Activist, politician Tom Hayden is remembered at UCLA memorial
When Robert Kennedy was assassinated in 1968, the senator’s family picked Tom Hayden to be an honorary pallbearer at the funeral because the young antiwar activist embodied “the great hope that my father had in the future of our country,” Robert Kennedy Jr. recalled Sunday night at a memorial for Hayden.
Hayden, who died in October at the age of 76, had been one of the first white students from northern states to join blacks in Freedom Ride protests against segregation in the South. He’d gotten beat up by police in Mississippi and “gone to jail for his beliefs in Georgia,” Kennedy told the audience at UCLA’s Royce Hall.
Now, he said, Hayden had joined those in heaven “who spent their lifetime fighting for justice, fighting for the poor.”
“He’s there with my father, and with Martin Luther King, and they are right now exhorting that when we leave this hall, we go out into the streets, and onto the barricades, and we fight to reclaim our country from these very, very bad people,” Kennedy said to a round of applause.
Hayden died just over two weeks before Donald Trump was elected president. But none of the roughly 1,000 people who gathered to remember him doubted how vigorously he would have fought Trump’s administration.
The service opened with one civil rights march song, “Keep Your Eyes on the Prize,” and closed with another, “Ain’t Nobody Going to Turn Me Around.” Joining a four-person choir in the final number were singers Bonnie Raitt, Holly Near and Barbara Williams, Hayden’s wife, along with the couple’s son, Liam Hayden, and Hayden’s ex-wife, Jane Fonda.
Hayden was in the vanguard of the 1960s counterculture movement, a radical who led civil rights and antiwar protests and later became a prolific author and member of of the California Legislature.
Hayden was the lead author of the Port Huron Statement, a 1962 student manifesto that served as a foundation for protests against the Vietnam War.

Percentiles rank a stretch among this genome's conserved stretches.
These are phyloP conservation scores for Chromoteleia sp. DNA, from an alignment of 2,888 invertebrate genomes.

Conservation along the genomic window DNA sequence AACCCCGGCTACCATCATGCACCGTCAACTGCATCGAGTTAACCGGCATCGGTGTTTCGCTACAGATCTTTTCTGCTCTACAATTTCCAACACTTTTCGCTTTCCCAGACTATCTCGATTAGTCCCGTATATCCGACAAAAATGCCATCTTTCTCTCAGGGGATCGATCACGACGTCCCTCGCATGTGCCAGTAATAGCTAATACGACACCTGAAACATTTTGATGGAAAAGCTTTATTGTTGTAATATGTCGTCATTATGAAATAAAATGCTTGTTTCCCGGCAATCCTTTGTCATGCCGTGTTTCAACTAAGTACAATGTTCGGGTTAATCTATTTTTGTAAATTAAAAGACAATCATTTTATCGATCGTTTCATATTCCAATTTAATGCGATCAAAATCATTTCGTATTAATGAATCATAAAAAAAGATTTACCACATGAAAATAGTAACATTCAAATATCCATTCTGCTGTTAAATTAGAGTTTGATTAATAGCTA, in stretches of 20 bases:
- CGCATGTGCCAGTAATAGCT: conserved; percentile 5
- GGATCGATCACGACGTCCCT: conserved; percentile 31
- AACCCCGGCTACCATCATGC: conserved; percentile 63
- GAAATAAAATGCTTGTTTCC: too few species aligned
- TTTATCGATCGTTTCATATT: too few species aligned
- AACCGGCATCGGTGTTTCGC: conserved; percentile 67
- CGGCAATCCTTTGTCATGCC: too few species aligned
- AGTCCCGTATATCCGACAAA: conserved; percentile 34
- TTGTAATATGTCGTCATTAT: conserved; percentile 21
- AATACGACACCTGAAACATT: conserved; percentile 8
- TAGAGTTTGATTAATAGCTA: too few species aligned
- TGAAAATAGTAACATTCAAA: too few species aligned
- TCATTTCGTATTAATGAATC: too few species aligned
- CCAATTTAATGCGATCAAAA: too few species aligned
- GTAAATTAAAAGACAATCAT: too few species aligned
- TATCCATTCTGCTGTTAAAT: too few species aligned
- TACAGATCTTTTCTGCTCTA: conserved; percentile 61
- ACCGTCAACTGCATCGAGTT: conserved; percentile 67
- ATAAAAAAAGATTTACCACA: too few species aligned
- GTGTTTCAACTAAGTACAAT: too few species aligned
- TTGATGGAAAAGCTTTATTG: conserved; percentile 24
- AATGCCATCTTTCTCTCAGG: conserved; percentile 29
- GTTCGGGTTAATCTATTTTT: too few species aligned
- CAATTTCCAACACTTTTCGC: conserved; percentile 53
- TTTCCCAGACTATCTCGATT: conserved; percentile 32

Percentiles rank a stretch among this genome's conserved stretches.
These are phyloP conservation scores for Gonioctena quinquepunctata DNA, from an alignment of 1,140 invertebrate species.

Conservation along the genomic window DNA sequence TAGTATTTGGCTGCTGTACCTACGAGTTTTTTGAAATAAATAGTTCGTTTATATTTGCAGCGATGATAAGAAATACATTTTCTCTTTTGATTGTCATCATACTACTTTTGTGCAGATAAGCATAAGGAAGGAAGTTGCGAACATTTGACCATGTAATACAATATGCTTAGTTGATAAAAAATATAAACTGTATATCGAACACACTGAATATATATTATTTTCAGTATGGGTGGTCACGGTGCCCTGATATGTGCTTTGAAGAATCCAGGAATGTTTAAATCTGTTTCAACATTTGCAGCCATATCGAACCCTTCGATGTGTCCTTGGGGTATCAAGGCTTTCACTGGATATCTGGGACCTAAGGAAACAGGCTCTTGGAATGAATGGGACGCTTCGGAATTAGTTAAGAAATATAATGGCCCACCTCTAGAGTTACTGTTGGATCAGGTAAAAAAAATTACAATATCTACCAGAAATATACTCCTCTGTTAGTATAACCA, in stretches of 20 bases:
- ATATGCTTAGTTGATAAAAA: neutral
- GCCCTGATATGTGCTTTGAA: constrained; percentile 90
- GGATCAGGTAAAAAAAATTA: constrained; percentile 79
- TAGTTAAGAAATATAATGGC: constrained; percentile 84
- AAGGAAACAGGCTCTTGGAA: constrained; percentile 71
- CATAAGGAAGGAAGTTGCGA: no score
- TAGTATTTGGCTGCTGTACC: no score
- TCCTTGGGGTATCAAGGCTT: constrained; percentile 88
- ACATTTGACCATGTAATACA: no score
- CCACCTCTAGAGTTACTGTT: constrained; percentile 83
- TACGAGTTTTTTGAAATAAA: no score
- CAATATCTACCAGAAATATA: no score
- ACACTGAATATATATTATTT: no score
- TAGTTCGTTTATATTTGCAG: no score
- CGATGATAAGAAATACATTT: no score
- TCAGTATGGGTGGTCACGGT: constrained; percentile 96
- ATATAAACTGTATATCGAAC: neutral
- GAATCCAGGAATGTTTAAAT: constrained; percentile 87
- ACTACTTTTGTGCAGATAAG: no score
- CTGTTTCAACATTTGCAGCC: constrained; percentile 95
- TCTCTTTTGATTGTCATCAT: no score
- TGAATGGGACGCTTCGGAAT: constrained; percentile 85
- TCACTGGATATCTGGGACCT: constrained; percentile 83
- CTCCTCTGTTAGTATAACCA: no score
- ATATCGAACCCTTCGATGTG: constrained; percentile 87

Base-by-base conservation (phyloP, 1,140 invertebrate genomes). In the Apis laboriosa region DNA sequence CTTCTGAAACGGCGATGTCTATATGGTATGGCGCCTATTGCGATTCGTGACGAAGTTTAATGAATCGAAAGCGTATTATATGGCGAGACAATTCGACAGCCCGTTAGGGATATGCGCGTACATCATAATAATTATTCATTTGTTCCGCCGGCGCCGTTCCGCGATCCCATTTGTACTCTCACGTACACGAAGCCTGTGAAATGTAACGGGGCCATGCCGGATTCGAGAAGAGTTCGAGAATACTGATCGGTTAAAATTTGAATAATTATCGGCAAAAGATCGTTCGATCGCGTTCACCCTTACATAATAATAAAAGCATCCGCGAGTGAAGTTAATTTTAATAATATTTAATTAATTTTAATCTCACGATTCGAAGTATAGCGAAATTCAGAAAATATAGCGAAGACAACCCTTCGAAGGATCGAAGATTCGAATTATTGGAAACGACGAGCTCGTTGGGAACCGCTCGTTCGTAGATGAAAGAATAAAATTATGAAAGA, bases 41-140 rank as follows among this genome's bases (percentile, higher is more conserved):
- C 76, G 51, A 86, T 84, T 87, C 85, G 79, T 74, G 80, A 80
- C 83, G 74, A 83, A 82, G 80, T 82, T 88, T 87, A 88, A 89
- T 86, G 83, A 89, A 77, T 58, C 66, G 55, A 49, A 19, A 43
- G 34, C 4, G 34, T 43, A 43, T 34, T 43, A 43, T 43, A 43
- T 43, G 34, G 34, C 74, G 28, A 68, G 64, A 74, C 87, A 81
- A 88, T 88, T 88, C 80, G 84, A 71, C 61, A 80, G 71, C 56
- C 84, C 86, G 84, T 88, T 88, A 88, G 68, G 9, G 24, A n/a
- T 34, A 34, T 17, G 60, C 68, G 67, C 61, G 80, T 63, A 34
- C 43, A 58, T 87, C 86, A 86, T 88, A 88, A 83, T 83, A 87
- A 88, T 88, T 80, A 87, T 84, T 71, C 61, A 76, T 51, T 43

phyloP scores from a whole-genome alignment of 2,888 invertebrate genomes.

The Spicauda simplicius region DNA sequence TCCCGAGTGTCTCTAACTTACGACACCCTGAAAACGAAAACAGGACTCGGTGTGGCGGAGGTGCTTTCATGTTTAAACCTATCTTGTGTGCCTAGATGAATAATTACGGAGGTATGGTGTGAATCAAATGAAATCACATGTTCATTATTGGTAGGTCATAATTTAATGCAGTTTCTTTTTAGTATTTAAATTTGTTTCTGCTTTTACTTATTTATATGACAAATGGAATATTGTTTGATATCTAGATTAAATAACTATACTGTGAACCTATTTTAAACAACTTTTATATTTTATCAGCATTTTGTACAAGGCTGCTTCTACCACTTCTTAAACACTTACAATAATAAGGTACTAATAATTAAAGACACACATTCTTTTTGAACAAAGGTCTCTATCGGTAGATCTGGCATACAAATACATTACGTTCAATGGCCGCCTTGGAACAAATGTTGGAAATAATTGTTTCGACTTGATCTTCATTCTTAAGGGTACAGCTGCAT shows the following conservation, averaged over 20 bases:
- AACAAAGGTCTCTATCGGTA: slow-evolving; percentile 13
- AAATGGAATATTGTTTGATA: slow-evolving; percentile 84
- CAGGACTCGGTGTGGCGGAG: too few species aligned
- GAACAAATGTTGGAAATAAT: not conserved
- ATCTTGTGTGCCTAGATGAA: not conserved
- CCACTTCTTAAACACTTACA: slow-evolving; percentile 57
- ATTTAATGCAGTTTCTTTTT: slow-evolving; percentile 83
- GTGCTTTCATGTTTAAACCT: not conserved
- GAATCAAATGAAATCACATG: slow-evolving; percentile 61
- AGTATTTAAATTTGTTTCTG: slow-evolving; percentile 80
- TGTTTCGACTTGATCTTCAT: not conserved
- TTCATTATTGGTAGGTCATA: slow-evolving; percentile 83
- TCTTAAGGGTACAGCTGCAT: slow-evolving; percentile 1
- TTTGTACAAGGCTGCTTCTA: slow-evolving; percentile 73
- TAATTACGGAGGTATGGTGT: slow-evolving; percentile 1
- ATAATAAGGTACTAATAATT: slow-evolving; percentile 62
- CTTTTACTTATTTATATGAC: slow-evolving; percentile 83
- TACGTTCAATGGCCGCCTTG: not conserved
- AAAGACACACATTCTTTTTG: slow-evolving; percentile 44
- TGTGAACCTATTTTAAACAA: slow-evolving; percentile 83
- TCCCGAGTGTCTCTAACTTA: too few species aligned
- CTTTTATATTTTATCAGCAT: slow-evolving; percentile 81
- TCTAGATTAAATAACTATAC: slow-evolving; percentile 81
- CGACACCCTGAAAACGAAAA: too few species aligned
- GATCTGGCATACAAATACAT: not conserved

President Nixon’s Justice Department prosecuted Hayden in the raucous “Chicago 7” trial after violent clashes between police and protesters at the 1968 Democratic National Convention. (Two of his codefendants, Rennie Davis and John Froines, attended the service.)
Hayden and Fonda were a major force in California politics in the 1970s and ’80s, and Hayden went on to represent the liberal Westside in the state Assembly and Senate for 18 years.
“Tom was our friend, and boy, could we use his voice right now,” said Father Greg Boyle, the Homeboy Industries founder who worked with Hayden on efforts to rehabilitate gang members.
One former gang member, Alex Sanchez, paid tribute to Hayden for leading him away from a life of crime and violence.
“He believed in me,” Sanchez told the audience as tears rolled down his cheeks. “He believed in change. He didn’t see my tattoos. He didn’t see that I was from the most infamous gang. He saw the real me.”
Hayden’s critics — and there were many — were given voice in a couple of video snippets, including one that focused on his three years of community organizing in poor black sections of Newark in the mid-’60s.
“He was a bum,” Hayden critic Anthony Imperiale of the Newark Citizens Committee was shown saying to a burst of laughter and applause in Royce Hall. “He was a troublemaker, and to this day he’s a troublemaker.”
Troy Garity, the son of Hayden and Fonda, told the crowd it was “slightly difficult being the son of a communist radical and Hanoi Jane, and having our house lit on fire — well, not really, but almost.”
He choked up about video footage showing cops beating up his father and paid tribute to “everybody in the movement who lost somebody.”
“Don’t mourn,” he said. “Organize.”
Fonda recalled meeting Hayden at one of her slide presentations against the Vietnam War. His hair was braided down his back, and he wore a beaded headband and black rubber sandals that the Vietnamese had made out of the tires of a downed U.S. plane.
The next day, he showed her his own slide show, which focused on Vietnamese history. “He talked about how the villagers buried their dead in the rice fields so that generation after generation could be nourished by the bones of their ancestors,” she said. “Bombing those fields took on a new meaning.”
She recalled traveling to college campuses around the country with Hayden in the early 1970s in their campaign to end the war — and the homes of activists who let them spend the night. “God, I remember waterbeds,” she said.
Williams spoke just a few lines about her husband before singing a folk song about pushing a rock uphill. Hayden, she said, had been her teacher for 26 years.
“The most important lesson,” she recalled, “was to never give up.”
The stories shaping California
Get up to speed with our Essential California newsletter, sent six days a week.
You may occasionally receive promotional content from the Los Angeles Times.